Long story short it was all downhill from there. While the lottery winnings enabled Anne to retire early rather than wait for her full pension payment (it was only a matter of 4% and she still received full health benefits) and as a bonus pay off the remaining balance on her mortgage, she rapidly slipped into despondency and despair. A few years later she and Harold divorced and she became somewhat of a recluse, drinking heavily and running through what remained of the divorce proceeds in a few short years. I lost touch with her shortly thereafter until I read her obit a few years further down the road. It was sad, so very sad indeed.
This was the memory that flashed across my mind while in the middle of my delicious rant. Talk about rant interruptus. The impression the memory cemented in my mind, both back then in real time and now upon reflection, was to always examine what is ‘real’ and what is not. While my anger or upset was most certainly ‘real’ it was not actually based upon anything real, but rather a sense of outrage that I had been harmed, either directly or indirectly just like Anne.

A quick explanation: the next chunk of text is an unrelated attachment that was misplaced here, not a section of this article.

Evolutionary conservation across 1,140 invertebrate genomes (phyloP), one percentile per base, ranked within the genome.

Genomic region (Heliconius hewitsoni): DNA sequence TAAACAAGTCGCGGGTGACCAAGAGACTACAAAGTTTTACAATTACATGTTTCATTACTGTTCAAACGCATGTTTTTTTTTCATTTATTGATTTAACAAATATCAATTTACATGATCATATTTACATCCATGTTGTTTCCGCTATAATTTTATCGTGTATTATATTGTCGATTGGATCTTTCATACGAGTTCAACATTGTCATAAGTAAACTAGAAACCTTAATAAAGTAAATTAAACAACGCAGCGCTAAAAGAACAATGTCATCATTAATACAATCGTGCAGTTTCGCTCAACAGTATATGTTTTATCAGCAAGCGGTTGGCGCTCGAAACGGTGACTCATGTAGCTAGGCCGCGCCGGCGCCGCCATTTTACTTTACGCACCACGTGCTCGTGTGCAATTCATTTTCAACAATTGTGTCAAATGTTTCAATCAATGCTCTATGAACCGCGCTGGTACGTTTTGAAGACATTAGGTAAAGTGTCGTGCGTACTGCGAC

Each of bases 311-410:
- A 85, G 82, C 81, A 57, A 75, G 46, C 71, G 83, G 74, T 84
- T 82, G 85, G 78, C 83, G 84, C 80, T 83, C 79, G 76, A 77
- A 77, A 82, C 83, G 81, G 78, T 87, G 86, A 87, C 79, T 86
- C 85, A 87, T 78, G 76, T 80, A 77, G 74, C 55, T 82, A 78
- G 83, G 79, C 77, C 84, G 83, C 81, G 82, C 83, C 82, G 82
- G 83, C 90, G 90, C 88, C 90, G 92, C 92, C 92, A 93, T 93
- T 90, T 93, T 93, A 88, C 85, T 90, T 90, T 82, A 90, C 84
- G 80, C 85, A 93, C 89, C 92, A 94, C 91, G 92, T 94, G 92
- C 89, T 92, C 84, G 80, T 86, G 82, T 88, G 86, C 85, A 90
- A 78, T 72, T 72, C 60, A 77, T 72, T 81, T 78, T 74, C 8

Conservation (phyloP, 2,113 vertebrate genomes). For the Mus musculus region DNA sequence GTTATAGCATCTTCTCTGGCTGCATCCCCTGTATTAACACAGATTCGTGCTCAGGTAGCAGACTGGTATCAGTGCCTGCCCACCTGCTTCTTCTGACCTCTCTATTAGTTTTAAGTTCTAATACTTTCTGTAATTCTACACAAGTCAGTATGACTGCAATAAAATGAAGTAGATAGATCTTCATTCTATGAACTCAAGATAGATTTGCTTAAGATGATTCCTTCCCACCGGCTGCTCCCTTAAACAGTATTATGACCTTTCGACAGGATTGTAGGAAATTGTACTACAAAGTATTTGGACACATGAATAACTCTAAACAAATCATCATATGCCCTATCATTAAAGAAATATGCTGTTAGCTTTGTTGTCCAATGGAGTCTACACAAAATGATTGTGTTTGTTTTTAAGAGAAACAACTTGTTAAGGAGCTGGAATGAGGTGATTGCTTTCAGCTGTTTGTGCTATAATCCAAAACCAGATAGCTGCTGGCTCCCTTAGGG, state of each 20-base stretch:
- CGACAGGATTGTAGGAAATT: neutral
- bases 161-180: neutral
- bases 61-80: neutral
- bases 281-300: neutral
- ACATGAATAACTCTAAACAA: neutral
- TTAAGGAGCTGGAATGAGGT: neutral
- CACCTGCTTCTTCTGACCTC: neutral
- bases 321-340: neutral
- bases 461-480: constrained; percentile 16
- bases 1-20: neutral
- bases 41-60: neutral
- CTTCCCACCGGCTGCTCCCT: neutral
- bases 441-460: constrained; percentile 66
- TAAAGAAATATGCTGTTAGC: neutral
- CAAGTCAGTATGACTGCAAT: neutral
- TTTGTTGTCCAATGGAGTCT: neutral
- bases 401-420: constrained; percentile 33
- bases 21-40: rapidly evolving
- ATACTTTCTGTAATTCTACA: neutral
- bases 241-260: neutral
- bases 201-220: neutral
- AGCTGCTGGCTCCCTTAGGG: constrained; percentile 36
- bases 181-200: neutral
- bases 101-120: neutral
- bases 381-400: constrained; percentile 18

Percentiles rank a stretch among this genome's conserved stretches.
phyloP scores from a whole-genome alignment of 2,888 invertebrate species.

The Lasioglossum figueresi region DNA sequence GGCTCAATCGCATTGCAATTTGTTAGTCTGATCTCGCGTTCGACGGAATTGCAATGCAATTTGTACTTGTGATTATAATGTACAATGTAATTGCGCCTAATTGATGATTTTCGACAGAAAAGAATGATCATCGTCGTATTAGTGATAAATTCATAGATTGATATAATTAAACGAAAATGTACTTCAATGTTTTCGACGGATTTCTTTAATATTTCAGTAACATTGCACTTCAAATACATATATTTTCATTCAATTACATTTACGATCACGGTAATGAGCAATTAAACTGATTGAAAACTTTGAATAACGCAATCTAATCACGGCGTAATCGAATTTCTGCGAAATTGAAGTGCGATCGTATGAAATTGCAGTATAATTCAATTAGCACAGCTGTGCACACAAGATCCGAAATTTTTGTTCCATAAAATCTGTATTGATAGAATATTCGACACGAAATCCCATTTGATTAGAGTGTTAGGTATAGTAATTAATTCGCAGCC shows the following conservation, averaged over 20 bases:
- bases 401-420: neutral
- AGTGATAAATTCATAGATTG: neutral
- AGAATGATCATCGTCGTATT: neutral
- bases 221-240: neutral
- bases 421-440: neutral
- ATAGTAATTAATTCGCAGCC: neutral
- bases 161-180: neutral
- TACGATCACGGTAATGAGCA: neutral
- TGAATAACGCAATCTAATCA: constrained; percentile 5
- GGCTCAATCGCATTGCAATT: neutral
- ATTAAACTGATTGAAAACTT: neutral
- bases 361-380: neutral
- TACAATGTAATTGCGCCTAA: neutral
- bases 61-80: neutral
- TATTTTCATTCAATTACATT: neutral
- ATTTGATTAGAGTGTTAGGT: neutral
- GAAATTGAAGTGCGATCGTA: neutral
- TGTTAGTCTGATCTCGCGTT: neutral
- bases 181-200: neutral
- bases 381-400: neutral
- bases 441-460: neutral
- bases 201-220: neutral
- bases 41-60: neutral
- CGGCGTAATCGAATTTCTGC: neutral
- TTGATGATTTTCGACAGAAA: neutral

For those keeping score at home let us revisit what was ‘real’ with the situation Anne found herself in and how she reacted to her windfall. Anne never actually won the million dollars; it was never hers to begin with. It was her perception of a fictitious ‘reality’ that had defined her ‘belief’ that she had won. She never ‘realized’ the winning ticket, but she did possess the winning second place ticket.
What would have been her reaction if, instead of thinking she had won a million, she correctly understood she had ‘only’ won one hundred thousand? I suspect she would most likely have been ecstatic; possibly as excited as she was when she called me with the ‘news’ of winning one million.
In other words in her mind, and to a lesser extent in her husband’s, she made ‘real’ something that was not actually a fact or truth mostly because she ‘believed’ it to be real. And her belief was formed primarily because the information came from an authority….in this case the local television station. If her neighbor had told her she had won a million bucks I suspect she would have treated the news with a great deal more skepticism. Let the buyer of the belief beware.